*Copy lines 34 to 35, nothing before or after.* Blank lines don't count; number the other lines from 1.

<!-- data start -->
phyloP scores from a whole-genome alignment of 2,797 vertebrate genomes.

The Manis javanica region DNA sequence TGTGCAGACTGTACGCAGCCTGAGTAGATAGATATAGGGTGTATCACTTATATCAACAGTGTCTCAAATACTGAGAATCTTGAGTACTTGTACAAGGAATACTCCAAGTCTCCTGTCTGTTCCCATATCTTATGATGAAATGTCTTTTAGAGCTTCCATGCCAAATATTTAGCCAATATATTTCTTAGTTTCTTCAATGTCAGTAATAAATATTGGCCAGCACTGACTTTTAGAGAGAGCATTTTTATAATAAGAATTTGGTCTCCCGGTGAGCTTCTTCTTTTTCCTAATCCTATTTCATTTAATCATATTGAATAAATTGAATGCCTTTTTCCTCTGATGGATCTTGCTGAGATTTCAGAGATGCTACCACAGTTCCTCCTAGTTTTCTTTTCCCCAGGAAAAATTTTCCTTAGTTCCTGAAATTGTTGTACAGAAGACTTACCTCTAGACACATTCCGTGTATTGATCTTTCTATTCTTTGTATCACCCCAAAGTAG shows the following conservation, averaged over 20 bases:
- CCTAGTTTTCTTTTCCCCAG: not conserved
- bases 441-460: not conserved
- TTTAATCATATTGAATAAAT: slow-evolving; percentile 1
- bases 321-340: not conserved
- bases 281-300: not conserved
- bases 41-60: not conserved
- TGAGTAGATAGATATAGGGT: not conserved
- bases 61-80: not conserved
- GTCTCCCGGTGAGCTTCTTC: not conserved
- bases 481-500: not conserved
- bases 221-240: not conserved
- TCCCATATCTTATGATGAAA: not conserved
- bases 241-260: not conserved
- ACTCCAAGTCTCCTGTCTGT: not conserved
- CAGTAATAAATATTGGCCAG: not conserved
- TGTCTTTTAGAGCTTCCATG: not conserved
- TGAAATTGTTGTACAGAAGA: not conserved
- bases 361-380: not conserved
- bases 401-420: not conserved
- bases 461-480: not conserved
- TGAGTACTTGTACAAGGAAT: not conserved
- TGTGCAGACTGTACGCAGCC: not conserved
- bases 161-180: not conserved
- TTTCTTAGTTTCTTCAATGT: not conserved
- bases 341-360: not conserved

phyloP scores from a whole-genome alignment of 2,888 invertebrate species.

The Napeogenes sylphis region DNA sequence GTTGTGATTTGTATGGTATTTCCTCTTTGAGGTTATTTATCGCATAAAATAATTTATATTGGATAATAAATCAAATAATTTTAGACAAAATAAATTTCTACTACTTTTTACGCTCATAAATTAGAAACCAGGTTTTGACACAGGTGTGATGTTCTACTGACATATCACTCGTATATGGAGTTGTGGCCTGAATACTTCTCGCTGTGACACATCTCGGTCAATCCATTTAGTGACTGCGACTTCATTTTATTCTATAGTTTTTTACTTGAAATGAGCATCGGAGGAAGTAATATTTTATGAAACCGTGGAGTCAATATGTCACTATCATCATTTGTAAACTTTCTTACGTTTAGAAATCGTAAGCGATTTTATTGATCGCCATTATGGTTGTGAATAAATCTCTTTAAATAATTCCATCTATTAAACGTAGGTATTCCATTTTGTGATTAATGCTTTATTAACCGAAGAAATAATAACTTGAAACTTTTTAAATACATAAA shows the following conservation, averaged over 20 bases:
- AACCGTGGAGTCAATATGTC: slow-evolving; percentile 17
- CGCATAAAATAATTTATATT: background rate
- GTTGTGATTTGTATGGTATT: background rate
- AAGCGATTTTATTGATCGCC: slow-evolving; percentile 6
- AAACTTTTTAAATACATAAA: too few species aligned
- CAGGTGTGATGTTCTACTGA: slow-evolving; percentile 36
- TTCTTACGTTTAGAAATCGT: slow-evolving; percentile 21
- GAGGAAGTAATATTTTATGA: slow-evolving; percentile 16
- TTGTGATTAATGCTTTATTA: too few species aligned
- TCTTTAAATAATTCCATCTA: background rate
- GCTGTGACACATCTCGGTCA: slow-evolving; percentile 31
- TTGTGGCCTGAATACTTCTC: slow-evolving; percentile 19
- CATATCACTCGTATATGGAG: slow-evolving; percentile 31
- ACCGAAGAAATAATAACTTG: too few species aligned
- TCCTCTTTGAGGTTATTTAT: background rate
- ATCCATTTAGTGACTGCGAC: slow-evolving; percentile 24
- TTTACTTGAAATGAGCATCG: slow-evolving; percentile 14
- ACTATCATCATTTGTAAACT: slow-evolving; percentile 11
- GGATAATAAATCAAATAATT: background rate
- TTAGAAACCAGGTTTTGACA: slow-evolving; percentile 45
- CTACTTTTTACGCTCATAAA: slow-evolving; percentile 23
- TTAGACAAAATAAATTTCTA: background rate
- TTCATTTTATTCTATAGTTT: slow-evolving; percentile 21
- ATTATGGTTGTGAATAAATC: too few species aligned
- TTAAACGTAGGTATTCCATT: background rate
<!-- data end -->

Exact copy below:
- AAACTTTTTAAATACATAAA: too few species aligned
- CAGGTGTGATGTTCTACTGA: slow-evolving; percentile 36